Ian Maldonado - University of Puerto Rico in Ponce
Insect biodiversity is threatened by habitat loss and degradation, overexploitation, pollution and other factors. This is especially true when working with endemic and island species,since they are confined to specific locations and may be unable to recover as efficiently as other species (New, 2008). Odonata is an ancient group of hemimetabolous insects. They alternate land and freshwater habitats in their life cycles (Ramírez, 2010). Assessing the levels of Odonata endemism is complicated due to outdated information for diversity in the West Indies. At present, only 8 species are known to be endemic to the West Indies.A significant change in their diversity may affect the food chain integrity and community structure. Therefore, updating the species inventory, and determining the distribution of Odonata species in Puerto Rico and in the West Indies is a pivotal step. The purpose of this study is to address the current diversity of Odonata in Puerto Rico and to compare the levels of endemism in the Great Antilles. Also, we want to identify potential critical areas in these islands for the conservation of these insects. Only 30 of the 36 species previously reported from Puerto Rico were collected. and a greater number of species as well as endemic species were observed to be related to a greater island surface area.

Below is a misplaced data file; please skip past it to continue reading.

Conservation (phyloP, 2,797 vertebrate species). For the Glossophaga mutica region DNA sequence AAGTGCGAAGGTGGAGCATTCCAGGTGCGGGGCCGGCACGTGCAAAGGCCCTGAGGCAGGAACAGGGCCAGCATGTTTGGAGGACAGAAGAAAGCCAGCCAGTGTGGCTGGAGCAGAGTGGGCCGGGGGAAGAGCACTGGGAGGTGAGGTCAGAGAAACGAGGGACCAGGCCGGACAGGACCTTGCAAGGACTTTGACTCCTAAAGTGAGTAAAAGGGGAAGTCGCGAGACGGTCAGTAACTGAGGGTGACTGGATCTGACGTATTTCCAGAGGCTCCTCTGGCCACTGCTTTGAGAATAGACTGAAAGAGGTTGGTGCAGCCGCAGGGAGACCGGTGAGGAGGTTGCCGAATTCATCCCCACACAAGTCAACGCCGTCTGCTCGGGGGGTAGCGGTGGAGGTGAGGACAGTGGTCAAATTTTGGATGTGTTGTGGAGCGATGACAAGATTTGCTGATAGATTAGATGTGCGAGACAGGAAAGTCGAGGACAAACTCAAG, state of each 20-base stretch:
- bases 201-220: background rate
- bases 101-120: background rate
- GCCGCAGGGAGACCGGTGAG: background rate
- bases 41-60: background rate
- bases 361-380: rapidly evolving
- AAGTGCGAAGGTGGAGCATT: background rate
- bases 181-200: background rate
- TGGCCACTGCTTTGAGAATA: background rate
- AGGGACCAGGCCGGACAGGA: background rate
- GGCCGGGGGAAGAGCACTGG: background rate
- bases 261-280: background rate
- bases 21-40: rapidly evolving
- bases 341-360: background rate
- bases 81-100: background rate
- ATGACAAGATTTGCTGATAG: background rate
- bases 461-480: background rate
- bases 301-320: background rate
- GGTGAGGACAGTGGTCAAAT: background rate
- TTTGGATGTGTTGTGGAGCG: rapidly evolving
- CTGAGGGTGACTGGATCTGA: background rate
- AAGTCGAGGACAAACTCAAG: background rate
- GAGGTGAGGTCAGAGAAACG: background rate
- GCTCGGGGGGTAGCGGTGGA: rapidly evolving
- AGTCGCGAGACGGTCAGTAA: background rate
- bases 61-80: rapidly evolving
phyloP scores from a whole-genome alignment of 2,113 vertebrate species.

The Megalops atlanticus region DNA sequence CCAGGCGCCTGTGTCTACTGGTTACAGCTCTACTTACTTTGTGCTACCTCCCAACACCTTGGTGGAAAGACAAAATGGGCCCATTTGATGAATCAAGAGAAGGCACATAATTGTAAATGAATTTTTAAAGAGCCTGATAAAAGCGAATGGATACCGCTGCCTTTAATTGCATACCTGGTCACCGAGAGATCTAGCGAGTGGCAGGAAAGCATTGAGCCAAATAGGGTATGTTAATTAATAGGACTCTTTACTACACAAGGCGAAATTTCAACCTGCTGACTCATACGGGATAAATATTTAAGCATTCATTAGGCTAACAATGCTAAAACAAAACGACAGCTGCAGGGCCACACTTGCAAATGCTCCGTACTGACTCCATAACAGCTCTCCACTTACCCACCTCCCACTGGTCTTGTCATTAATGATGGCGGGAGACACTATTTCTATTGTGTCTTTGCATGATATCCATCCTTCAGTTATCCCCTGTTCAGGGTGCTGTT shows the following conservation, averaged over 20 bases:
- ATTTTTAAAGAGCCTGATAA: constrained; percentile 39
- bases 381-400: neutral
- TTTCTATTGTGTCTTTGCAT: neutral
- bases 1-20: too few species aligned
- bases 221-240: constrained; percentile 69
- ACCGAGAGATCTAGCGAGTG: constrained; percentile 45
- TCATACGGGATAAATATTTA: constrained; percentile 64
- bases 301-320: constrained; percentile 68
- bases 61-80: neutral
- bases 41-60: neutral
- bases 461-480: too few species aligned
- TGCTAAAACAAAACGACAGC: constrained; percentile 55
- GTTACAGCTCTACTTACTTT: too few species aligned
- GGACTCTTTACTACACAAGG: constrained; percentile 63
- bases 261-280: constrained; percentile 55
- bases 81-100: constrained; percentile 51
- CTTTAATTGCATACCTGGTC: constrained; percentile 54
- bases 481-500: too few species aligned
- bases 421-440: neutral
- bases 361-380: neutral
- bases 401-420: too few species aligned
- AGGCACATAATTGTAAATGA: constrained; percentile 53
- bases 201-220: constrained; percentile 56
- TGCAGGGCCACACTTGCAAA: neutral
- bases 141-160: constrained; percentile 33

Faculty Advisor: None Listed,